Observing our Solar System

Comet Garradd's two tails

Comet Garradd in Transition

A decently bright visitor from the solar system’s fringe has lingered in the evening sky for months. As it nears perihelion, Comet Garradd (C/2009 P1) will soon be seen better in northern morning skies before dawn.

Comet Lovejoy rounds the Sun

Comet Lovejoy: A Solar Survivor

The odds were stacked against it, but a comet discovered just two weeks ago has passed just 116,000 miles from the Sun's surface and — like a celestial phoenix — reemerged into view. Here's the latest on what veteran observer John Bortle calls "one of the most extraordinary events in cometary history."

Jupiter's appearance in 2010

Disappearing Act on Jupiter

One of the giant planet's signature bands, the South Equatorial Belt, began fading late last year. Now, for the first time since 1992, it's completely missing. Amateur and professional observers worldwide are eagerly hoping to witness its return.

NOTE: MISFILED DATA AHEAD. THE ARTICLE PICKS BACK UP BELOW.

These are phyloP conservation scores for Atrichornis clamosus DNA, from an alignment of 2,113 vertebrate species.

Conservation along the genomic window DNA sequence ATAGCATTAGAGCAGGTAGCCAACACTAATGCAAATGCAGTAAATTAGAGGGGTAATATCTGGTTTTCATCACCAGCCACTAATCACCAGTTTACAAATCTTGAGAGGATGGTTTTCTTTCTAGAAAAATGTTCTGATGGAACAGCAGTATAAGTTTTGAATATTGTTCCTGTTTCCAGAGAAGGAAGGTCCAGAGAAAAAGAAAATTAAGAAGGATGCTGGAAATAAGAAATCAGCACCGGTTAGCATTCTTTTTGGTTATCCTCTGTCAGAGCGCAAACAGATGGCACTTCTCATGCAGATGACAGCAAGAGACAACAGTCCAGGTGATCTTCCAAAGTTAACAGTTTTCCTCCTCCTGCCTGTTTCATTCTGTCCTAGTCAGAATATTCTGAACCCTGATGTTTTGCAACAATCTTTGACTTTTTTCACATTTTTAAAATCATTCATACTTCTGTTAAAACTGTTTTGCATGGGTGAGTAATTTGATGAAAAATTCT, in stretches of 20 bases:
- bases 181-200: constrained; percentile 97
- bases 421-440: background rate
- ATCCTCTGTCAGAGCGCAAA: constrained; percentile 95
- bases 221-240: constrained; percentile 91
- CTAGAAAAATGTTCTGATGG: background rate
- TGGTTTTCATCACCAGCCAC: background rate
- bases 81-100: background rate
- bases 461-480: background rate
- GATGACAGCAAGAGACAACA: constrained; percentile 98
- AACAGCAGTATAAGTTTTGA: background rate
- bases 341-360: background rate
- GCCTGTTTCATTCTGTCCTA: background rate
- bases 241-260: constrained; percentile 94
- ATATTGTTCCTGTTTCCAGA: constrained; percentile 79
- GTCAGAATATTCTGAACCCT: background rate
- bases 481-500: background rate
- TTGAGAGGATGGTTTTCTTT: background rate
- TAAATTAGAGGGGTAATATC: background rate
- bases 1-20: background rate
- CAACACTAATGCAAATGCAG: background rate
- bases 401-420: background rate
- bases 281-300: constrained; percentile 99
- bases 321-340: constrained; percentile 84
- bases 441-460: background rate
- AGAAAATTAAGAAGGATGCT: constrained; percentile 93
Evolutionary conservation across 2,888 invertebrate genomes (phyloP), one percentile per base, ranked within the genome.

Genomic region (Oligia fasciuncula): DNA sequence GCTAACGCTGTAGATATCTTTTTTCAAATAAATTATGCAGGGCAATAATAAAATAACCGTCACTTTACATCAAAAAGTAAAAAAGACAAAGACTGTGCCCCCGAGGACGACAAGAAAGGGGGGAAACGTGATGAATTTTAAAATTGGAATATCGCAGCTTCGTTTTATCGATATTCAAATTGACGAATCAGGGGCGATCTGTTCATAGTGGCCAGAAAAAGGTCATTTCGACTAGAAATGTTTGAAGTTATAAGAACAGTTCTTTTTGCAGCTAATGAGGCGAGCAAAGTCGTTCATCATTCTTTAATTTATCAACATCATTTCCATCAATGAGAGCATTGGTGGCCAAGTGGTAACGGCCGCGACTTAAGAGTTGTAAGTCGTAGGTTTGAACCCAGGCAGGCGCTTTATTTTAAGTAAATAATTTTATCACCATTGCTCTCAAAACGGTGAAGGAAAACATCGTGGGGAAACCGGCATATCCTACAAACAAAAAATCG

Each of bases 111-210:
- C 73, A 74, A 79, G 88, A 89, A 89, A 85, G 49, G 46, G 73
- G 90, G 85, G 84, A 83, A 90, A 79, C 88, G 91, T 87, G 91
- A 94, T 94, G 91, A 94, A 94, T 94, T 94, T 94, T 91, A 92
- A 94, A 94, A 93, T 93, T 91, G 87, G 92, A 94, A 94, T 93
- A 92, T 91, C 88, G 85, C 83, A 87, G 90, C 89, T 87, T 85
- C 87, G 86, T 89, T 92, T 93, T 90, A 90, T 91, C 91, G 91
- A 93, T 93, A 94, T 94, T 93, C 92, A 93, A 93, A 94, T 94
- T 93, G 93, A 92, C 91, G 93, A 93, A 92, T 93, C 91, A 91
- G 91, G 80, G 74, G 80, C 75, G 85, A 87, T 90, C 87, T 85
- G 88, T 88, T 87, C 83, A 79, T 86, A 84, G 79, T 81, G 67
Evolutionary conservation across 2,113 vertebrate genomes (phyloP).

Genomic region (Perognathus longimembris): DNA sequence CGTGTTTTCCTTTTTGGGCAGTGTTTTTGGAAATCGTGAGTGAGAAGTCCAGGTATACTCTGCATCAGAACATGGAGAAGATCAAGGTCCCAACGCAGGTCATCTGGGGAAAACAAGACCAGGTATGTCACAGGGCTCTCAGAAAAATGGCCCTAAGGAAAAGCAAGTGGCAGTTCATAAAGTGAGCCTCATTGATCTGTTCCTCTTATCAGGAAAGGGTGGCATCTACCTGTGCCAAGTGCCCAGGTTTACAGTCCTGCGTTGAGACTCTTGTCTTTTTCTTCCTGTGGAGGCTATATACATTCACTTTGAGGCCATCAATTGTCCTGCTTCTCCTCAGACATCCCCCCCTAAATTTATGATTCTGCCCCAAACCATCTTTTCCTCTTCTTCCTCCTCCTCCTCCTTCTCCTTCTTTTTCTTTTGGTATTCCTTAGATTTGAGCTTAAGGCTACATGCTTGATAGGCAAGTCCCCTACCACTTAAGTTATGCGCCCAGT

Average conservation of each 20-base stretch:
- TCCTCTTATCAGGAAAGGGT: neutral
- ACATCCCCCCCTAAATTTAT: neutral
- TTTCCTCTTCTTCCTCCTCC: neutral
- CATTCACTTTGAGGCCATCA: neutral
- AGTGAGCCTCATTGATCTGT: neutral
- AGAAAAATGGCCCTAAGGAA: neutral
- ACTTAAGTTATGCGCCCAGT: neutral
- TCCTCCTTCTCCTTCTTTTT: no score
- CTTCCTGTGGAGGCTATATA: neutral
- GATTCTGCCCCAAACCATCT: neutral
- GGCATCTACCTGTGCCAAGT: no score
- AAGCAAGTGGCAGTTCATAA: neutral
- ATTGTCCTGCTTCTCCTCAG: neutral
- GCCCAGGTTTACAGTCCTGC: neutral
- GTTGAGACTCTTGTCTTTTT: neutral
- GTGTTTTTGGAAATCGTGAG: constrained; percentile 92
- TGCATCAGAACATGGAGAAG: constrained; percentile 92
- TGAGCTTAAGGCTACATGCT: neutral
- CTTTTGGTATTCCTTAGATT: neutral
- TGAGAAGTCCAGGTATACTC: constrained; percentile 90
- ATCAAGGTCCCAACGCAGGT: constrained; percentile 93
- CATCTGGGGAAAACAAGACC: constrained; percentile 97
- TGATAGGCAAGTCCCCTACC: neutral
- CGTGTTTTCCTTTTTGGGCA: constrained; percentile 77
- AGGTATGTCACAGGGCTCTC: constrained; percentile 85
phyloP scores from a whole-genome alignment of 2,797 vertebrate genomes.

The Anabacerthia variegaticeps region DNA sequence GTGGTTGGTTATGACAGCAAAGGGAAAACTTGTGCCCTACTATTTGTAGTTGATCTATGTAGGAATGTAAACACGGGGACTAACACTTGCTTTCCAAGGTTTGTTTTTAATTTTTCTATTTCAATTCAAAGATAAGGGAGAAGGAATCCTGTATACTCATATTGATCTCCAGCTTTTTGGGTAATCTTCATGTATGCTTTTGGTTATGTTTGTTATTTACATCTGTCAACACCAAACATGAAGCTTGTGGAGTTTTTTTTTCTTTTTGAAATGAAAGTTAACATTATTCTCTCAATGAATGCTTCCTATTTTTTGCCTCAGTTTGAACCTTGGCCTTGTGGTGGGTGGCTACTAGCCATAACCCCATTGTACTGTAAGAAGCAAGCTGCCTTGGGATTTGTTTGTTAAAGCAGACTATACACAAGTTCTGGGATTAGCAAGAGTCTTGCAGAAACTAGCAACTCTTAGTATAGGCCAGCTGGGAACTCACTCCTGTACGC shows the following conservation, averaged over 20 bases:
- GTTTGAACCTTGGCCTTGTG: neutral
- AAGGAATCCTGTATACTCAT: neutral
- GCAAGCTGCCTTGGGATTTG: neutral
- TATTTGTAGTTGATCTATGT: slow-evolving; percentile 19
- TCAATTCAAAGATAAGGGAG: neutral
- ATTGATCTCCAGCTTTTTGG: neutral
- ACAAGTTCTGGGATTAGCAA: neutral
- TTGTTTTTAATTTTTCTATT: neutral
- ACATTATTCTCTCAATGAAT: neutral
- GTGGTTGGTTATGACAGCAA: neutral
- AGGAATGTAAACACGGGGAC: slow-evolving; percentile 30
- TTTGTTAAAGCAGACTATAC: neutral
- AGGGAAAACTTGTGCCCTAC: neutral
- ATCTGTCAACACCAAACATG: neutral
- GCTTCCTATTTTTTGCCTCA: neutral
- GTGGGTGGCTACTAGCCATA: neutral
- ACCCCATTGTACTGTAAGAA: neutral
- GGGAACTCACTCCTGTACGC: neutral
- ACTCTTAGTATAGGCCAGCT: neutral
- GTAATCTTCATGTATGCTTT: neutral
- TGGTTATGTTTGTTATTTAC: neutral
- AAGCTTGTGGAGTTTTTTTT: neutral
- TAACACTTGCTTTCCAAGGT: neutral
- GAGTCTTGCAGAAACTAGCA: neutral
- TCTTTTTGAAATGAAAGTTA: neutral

Ecliptic and equator illustration

Equinox Arrives September 22nd

Although many of us are already seeing seasonal changes, autumn for the Northern Hemisphere officially begins on Sunday, September 22nd, at 20:44 Universal Time. But why is the time of the equinox so specific? S&T's editors explain.

This image, taken March 25th by assistant editor Sean Walker, shows the group of large sunspots that has recently come into view. Check them out!

Go See the Sun

If you have a solar filter or another way to safely view the Sun, be sure to check out the latest group of sunspots marching across its disk.